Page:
I thought that David Bowie's last album, "The Next Day", was rather odd. Now I view it rather differently. As a concept album, it is actually rather clever.
The sudden appearance of a new, unexpected album in March 2013 made some kind of obvious marketing sense given that it coincided neatly with the high-profile retrospective, "David Bowie Is", which was held by the Victoria & Albert Museum between March and August of that very same year. Bowie is nothing if not adept, and few artists could resist profiting from such staggeringly good publicity. Besides, as revenue from album sales dries up in the post-apocalyptic reality that is internet piracy, then an artist must eke out a living from somewhere, especially when said artist is unable [or unwilling] to tour.
Famously, income streams from album sales have plummeted, and there is little sign that things will improve in the near future. The only way for musicians & artists to claw income from their own back catalogue is to go out on tour. The sheer scale of the return of so many semi-retired artists & musicians to the public stage has been truly astonishing. It has been a near Biblical exodus. Never have so many sang for so few.
Just take a glance at poor old Kate Bush. Rarely has there been an artist less inclined to emerge from the safe shadows back into the judgemental public spotlight than the reclusive Catherine Bush [estimated 'worth' £30m, according to that vile rag, the Daily Mail]. For 35 years stage-shy Kate avoided touring but then suddenly in March 2014 she surprised millions of middle-aged, cardigan-wearing dullards with the announcement that she would be touring in 2014.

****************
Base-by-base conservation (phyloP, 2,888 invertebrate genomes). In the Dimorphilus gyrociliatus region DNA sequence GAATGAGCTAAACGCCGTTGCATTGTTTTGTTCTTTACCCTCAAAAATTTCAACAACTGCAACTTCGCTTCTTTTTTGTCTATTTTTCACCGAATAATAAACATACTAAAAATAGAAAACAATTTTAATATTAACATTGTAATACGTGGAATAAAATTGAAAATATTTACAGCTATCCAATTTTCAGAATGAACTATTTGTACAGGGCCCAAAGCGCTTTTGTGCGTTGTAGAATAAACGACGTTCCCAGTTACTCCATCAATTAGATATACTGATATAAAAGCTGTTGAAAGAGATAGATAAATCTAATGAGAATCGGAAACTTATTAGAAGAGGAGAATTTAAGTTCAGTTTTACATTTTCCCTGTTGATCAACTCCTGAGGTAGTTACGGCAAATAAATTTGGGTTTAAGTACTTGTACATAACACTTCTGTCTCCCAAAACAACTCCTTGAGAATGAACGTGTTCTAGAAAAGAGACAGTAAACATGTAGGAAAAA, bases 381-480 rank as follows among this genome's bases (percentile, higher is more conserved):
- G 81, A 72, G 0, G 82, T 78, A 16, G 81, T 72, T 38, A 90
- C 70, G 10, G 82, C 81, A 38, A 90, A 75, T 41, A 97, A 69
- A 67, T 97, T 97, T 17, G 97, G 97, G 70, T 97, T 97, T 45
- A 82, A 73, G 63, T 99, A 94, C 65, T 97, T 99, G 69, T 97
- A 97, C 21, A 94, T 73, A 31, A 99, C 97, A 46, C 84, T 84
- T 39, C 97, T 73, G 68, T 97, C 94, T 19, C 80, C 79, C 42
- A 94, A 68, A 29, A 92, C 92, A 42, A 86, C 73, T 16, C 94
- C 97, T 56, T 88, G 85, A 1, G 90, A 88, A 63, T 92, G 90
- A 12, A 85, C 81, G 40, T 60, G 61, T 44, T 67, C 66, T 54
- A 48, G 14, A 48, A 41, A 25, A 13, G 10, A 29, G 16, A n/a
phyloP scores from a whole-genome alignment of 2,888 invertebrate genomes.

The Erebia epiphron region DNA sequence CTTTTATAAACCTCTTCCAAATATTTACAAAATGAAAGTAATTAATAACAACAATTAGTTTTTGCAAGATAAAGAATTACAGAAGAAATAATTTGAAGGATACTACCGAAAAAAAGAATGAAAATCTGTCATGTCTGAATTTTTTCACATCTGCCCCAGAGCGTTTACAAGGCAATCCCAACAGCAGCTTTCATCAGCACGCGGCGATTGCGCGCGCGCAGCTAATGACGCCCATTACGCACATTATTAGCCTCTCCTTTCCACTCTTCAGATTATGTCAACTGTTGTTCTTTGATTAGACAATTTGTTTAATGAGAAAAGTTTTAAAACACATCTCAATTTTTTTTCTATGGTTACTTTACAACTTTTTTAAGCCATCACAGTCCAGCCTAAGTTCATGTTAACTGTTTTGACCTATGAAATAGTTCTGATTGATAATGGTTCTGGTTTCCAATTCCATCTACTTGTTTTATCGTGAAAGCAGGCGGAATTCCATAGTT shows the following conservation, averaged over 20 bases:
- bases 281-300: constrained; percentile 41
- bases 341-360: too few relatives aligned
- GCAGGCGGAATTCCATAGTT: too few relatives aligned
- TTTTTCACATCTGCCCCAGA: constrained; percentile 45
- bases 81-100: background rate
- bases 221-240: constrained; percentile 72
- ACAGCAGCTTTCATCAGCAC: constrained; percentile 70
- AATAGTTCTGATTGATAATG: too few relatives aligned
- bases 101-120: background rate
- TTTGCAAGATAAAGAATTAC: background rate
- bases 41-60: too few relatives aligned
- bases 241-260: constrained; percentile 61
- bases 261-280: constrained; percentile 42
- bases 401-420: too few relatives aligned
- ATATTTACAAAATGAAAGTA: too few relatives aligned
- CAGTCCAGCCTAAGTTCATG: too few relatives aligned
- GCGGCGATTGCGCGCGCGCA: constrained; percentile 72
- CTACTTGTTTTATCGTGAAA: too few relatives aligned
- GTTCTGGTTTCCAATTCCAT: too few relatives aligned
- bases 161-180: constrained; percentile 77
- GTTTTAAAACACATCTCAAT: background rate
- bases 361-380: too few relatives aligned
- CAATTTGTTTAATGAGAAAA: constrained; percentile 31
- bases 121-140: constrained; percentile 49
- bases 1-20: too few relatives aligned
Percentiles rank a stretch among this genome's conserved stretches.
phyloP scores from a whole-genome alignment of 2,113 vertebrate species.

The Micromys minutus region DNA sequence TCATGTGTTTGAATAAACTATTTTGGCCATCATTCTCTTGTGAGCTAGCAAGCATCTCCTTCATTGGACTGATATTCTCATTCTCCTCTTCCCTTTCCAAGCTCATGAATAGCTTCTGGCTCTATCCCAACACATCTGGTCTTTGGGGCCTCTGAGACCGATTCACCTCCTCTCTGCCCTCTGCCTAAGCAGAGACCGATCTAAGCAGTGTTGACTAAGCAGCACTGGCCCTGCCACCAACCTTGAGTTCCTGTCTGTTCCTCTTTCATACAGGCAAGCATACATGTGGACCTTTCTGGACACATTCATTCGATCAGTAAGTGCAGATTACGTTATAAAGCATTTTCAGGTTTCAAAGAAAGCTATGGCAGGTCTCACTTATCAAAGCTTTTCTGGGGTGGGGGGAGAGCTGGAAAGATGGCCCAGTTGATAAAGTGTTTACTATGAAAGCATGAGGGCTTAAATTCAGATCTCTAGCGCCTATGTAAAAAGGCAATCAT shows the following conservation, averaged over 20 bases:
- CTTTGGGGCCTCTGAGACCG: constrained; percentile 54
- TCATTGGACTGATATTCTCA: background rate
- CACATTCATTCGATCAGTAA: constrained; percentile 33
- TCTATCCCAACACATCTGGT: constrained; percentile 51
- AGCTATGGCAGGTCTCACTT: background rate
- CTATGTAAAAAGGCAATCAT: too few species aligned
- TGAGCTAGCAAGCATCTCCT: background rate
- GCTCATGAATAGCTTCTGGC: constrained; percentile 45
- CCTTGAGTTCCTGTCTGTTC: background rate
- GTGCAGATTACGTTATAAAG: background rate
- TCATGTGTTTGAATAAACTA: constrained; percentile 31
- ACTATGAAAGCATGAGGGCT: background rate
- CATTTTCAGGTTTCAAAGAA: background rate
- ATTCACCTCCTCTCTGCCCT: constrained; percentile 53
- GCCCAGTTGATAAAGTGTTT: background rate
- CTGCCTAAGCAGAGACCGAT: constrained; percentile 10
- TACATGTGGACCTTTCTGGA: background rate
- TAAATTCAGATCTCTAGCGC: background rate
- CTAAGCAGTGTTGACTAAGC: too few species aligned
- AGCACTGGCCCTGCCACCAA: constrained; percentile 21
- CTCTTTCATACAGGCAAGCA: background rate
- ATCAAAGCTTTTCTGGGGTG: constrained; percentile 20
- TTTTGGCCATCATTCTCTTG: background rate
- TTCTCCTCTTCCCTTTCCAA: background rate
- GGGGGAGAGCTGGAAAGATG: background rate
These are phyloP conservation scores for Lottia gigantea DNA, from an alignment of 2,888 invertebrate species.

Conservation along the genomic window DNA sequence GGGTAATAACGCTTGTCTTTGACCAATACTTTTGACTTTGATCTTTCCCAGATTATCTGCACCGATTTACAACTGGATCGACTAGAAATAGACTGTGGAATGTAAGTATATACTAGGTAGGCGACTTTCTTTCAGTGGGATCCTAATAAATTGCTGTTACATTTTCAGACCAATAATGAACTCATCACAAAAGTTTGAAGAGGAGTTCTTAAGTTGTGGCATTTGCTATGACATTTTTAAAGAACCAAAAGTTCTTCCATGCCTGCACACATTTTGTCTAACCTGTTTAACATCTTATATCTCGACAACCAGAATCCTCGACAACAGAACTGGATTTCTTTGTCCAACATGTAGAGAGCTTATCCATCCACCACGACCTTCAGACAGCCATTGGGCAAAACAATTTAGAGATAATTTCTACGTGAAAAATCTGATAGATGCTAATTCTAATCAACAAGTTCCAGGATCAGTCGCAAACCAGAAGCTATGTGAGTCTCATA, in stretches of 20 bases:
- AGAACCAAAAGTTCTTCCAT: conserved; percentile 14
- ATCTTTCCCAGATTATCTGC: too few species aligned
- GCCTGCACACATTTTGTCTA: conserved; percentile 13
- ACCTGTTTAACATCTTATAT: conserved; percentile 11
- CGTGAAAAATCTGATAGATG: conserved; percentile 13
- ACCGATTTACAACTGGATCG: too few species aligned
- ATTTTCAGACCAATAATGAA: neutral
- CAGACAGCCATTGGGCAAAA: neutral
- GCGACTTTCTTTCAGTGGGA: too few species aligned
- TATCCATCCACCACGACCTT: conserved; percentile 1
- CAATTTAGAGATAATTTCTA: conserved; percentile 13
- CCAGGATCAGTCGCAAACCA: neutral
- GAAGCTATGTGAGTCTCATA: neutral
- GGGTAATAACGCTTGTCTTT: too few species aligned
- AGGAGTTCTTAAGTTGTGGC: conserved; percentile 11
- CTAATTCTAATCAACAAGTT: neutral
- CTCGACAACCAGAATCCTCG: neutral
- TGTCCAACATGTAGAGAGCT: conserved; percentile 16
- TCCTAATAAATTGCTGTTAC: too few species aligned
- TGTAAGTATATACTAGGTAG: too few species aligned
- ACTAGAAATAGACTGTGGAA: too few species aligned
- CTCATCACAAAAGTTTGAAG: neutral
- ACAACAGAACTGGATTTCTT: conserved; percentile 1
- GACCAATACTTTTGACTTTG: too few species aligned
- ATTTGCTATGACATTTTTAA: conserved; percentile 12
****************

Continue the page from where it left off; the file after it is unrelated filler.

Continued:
But Kate isn't touring for the money, though. No, as the Daily Male faithlessly points out, Kate is 'worth' an estimated £30m. Indeed, an unnamed 'friend' is quoted as saying:
"It's not about the money, because she could have done bigger venues, and in any case she is wealthy."
So, that solves that mystery then.
[Turns to camera and winks.]
Incidentally, Kate Bush's announcement led to another nauseating stampede for tickets by her most pathetic fans, reminiscent of the one involving Led Zeppelin a couple of years ago. Gah. If just one type of music fan deserves to be skewered and roasted slowly over the open burning pit of Hell for all eternity [and I fear that there are, alas, many such music types], then it is surely the music fan who scampers about pleading his or her case as to why they should receive priority treatment for ticket allocations, and ooh, isn't it a cruel and awful world when a badge-wearing superfan can't qualify for a gold Willy Wonka ticket, blub blub blub.
Hmm...where was I? Oh yes, Bowie. I claimed that the surprise release of an unexpected album in 2013 was odd, despite the fact that the V&A was holding a retrospective exhibition of his life and work, and that it consequently made good commercial sense.
I am perhaps more than passingly familiar with Bowie's work. As a teenager I gorged on his back catalogue, ranging as far afield as The Mannish Boys and The Lower Third. Bowie became the mystic portal who guided me towards The Velvet Underground and Nic Roeg. My bedroom wall became adorned with lyrics from 'Cygnet Committee', cut and pasted punk style from newspapers. To this day, I still attempt to run through the entire lyrical content of "Ziggy Stardust" in the shower.
[Except for 'It Ain't Easy', which isn't a proper Bowie song anyway.]
Given this amateur knowledge, I personally found it odd that "The Next Day" was released in such a perfunctory manner. It was certainly odd that no advance news had leaked out, and that there was to be no accompanying tour, given that touring is the obvious income generator for musicians. I actually think there was no album. I think that Bowie has been slowly producing the odd piece of work here and there over the last decade, and that he simply slapped it together as the V&A retrospective came along, and passed it off as a new album.